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Controversy

If the Pirates Leave, Only the Parrots Remain

You’re tired of pirate analogies? Me too. But the continued drifting of the Southern Baptist Convention since Nashville has only served to, now more than ever, call faithful Christians to stand for integrity and truth.

Recently I’ve seen threads by men like Pastor Jimmy Scroggins that seem to imply that the real problem in the SBC is people bringing up the problems. James Merritt told me “Talk is cheap.” But what I’m trying to communicate in this post is that not talking is quite costly.

An Old Testament Example

The prophet Micah wore no patch on his eye, and yet he still wasn’t all that beloved by his contemporaries. In fact, you might say some would have wished he would have just shut his mouth and not have been so “mean-spirited” in his proclamations. He alludes to such in Micah 2:6 –

“Do not preach”—thus they preach—
“one should not preach of such things;
disgrace will not overtake us.”

The house of Jacob preferred not to be warned of the impending doom. They much preferred the parroting messages of “Peace” (cf. Micah 3:5) instead of facing the reality of their precarious condition and need for repentance.

Calvin notes, “The ungodly think, that if they close the mouths of the prophets, all things would be lawful to them, and that their crimes would be hid, in short, that their vices would not be called to an account; as though their wickedness was not in itself sufficiently reproachful, were God to send no prophets, and no reproof given.”

The children of Jacob thought the problem was the prophets. That if the prophets would just be nicer then unity and prosperity would ensue.

But the problem wasn’t the prophets. It was the house of Jacob’s disobedience. It was their lack of concern for the Word of God. It was their own stubbornness to go their own way instead of trusting the Lord’s way. It was their increasing comfortability with the surrounding world.

But Calvin goes on to give these sobering words: “It is an extreme curse, when God gives us loose reins, and suffers us, with unbridled liberty, to rush as it were headlong into evils, as though he had delivered us unto Satan, to be his slaves.”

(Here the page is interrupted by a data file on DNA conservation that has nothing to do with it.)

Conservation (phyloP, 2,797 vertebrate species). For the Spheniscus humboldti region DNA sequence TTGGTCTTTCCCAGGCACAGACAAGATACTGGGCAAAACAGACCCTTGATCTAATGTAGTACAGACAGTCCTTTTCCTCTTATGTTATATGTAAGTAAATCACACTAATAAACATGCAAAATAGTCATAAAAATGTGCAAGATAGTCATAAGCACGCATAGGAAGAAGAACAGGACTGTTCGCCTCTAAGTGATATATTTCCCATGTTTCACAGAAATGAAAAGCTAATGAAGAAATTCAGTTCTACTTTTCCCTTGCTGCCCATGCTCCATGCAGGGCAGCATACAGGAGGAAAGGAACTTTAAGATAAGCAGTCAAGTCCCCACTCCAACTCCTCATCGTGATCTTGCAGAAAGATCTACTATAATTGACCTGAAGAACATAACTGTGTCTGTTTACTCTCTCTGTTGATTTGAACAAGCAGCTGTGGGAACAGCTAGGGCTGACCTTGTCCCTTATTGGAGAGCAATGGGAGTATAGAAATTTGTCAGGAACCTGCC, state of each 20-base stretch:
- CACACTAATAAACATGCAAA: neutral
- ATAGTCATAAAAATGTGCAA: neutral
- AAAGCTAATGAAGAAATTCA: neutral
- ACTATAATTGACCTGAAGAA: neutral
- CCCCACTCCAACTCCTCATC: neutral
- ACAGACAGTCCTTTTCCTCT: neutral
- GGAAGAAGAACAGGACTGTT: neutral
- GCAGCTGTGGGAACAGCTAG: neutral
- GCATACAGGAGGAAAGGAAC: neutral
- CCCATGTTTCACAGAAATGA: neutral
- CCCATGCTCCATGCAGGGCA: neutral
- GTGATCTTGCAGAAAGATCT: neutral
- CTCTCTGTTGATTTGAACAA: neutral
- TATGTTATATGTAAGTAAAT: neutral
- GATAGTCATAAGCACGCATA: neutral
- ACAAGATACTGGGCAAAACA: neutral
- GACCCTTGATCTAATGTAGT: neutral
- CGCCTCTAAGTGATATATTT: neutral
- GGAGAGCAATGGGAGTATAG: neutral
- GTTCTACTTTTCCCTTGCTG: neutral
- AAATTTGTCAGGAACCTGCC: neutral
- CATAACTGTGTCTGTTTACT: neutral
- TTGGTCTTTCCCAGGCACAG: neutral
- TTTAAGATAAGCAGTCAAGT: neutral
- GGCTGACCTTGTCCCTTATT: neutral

Silence is costly.

The Need for Prophetic Boldness

The Southern Baptist Convention finds itself in a tumultuous storm. As the ship takes on more and more water, you have some men willing to point out the holes. And you have others that seem to be less concerned about the ship’s breaches, and more about the fact that people would be so bold as to point out the obvious!

Beloved, what I am saying is we need courageous pirates. I admit it’s not the best of analogies, but here we are. We need men willing to take the ship with truth in love – to restore unequivocal surrender to her true captain, Christ.

This was never about just a last stand at Nashville. This was about continuing to be a prophetic witness to our beloved convention, preaching the truth in love, pleading with our brothers and sisters not to go the way of the world, not to abandon the sufficiency of Scripture, and not to reject the Lord’s kindness.

I am convinced that if the pirates leave, all that will remain are the parrots. Those who repeat the same poor theology. Those who proclaim to one another the peace, safety, and greatness of the Southern Baptist Convention without dealing with the cancer of pragmatism that has all but fully enveloped so many of our churches and entities.

I am not endorsing everyone who says anything negative about the S.B.C. But I am saying there are some godly voices out there like Tom Ascol, Tom Buck, Jared Longshore, and Gabe Hughes (so many more names I could mention) who love the convention so much, and those within the convention so much, that they are willing to boldly point out our errors so that we might seek the Lord’s mercy instead of arrogantly presuming upon His grace. Oh that we would fear the Lord and repent rather than being upset about tone!

I know so many get frustrated by this boldness, but do you not see how much worse it would be for the S.B.C if the Lord simply removed those voices from our midst? Can you imagine pragmatism, partialism, plagiarism, and women preaching going unchecked?

Please note that all of this isn’t about “winning” or “being proven right.” This is about the glory of our King. This is about standing for truth and calling our brothers and sisters to repentance and resting again in the gospel we proclaim. This is about standing strong in our Baptist identity. This is about being more concerned with the fact that God is watching us than we are that the world is watching us.

Let us then make it our aim to please Him.

“For we must all appear before the judgment seat of Christ, so that each one may receive what is due for what he has done in the body, whether good or evil.” (2 Cor. 5:10)

Thus, let us say, in the words of the small-town prophet, Micah:

“But as for me, I will look to Yahweh; I will wait for the God of my salvation; my God will hear me.” (Micah 7:7)

Christ is King.